Earlier today, Jim Cicconi, AT&T’s Executive Vice President of external and legislative affairs, took the FCC to task over news that T-Mobile was going to be eliminating 3,300 jobs in the United States. Cicconi, in his statements, made it clear that those layoffs likely would not have happened had the proposed merger between AT&T and T-Mobile gone through. Well, not one to remain silent, the FCC has fired back at AT&T and Cicconi in a statement.
Yesterday, T-Mobile announced that it slashed 1,900 jobs around the United States, due to the closures of call centers located in Allentown, Pennsylvania; Fort Lauderdale, Florida; Frisco, Texas; Brownsville, Texas; Lenexa, Kansas; Thornton, Colorado; and Redmond, Oregon.
AT&T immediately jumped at the chance to attack the FCC’s decision to block the proposed merger between it and T-Mobile with Cicconi saying that “AT&T promised to preserve these very same call centers and jobs if our merger was approved.”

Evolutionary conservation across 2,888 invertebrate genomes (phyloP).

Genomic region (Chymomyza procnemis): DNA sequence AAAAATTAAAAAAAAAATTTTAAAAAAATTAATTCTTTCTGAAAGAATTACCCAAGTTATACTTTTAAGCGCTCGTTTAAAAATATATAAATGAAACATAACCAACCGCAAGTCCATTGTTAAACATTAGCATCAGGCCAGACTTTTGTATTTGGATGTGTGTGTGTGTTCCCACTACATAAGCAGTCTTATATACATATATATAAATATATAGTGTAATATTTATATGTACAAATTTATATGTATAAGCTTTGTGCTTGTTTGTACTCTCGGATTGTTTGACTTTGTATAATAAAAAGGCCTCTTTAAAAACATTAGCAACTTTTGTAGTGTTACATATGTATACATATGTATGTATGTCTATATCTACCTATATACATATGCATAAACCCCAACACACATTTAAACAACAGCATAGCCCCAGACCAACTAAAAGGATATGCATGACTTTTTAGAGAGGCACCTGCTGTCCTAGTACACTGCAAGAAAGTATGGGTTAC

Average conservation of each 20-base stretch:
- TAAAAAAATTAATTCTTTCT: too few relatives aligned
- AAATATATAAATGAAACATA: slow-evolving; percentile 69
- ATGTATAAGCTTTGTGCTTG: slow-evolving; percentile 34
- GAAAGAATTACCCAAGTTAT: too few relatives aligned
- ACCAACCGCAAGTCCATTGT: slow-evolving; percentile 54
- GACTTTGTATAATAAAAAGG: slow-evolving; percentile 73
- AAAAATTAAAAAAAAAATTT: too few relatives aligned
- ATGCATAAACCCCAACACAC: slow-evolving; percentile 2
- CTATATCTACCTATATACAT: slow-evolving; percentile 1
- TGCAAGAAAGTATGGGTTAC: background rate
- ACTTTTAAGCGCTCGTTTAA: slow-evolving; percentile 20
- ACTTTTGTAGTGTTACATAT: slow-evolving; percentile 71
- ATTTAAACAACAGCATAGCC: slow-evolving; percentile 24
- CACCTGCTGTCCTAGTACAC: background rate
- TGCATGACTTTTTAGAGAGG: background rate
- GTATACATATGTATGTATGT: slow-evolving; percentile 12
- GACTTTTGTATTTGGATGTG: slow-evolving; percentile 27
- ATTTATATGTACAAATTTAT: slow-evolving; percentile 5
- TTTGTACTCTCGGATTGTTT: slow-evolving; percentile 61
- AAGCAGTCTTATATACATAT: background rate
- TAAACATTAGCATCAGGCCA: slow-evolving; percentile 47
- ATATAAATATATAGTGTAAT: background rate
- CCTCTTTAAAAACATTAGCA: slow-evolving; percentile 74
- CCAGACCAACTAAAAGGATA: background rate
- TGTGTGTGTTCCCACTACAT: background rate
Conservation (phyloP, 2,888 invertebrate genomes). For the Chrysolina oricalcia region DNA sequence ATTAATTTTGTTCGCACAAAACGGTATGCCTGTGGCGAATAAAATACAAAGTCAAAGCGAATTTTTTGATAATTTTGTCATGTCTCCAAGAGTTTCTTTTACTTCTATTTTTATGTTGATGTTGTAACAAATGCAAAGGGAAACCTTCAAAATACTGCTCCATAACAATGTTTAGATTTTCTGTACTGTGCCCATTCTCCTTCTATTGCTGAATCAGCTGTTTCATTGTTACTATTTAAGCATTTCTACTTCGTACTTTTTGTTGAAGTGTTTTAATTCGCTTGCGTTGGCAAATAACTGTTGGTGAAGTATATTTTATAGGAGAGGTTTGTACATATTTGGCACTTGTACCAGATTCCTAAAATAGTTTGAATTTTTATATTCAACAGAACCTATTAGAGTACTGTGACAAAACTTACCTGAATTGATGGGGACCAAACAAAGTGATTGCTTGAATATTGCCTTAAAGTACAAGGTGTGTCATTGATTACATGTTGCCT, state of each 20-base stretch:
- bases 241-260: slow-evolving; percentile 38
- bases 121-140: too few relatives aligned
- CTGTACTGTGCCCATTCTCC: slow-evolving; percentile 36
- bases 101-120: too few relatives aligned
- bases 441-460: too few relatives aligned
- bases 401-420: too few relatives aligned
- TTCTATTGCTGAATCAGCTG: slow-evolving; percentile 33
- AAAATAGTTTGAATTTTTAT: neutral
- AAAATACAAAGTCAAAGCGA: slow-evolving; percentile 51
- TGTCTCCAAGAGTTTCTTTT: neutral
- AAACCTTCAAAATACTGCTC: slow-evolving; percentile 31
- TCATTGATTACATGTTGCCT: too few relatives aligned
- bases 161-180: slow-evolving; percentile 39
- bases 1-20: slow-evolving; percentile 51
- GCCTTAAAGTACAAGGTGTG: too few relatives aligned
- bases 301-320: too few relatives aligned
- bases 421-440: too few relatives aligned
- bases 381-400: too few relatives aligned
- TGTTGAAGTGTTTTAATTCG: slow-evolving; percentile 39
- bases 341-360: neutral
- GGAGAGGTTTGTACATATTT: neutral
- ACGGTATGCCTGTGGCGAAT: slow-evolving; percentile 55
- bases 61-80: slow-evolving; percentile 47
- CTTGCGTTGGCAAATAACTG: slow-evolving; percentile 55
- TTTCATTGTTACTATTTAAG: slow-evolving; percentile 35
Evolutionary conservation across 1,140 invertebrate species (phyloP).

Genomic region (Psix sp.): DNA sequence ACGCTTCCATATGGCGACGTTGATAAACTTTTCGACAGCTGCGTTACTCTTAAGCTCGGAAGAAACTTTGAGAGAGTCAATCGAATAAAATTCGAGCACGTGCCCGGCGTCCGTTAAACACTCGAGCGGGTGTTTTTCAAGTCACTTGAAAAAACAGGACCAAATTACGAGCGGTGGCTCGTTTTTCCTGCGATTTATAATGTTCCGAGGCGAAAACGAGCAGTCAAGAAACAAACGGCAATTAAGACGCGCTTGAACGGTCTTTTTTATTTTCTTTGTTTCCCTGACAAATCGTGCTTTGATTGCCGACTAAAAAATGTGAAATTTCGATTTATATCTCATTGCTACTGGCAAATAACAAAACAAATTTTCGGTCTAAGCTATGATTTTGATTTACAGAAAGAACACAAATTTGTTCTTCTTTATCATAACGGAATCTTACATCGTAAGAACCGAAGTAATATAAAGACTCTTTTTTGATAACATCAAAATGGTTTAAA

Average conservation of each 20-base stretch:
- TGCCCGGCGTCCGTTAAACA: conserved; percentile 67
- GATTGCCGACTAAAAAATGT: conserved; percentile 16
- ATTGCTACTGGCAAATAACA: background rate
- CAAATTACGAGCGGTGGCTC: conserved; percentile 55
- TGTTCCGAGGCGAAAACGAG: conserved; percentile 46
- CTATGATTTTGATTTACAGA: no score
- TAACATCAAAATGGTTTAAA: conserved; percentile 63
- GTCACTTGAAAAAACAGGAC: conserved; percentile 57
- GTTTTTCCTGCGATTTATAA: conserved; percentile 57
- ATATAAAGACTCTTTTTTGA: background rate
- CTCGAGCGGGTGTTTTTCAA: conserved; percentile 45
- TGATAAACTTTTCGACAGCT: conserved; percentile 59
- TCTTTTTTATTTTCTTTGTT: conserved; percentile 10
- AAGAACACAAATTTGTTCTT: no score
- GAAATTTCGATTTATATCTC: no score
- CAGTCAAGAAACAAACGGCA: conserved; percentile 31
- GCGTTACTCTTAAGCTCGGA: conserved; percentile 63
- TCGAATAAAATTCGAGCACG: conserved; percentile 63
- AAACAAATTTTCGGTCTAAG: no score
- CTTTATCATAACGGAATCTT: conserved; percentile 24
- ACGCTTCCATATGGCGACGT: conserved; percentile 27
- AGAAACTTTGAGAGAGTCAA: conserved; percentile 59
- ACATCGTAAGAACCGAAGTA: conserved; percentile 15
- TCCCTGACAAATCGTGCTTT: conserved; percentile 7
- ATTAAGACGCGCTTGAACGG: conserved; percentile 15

In response, the FCC stated that:
In a short period of time, T-Mobile has re-emerged as a vibrant competitor in the mobile marketplace. Competition benefits all wireless consumers. The bottom line is that AT&T’s proposal to acquire a major competitor was unprecedented in scope and the company’s own confidential documents showed that the merger would have resulted in significant job losses.
The first line is a little suspect given the layoffs and T-Mobile’s disadvantages on the mobile market. While its three major competitors – AT&T, Sprint and Verizon – all have 4G LTE networks either on the way or lying in wait, T-Mobile won’t get its network out until 2013.
So it’s unclear how long it will be able to compete with the big three, especially without the iPhone in its lineup.
What is clear is that AT&T is still bitter over the failed merger and it will take every opportunity it can get to lambast the decision.
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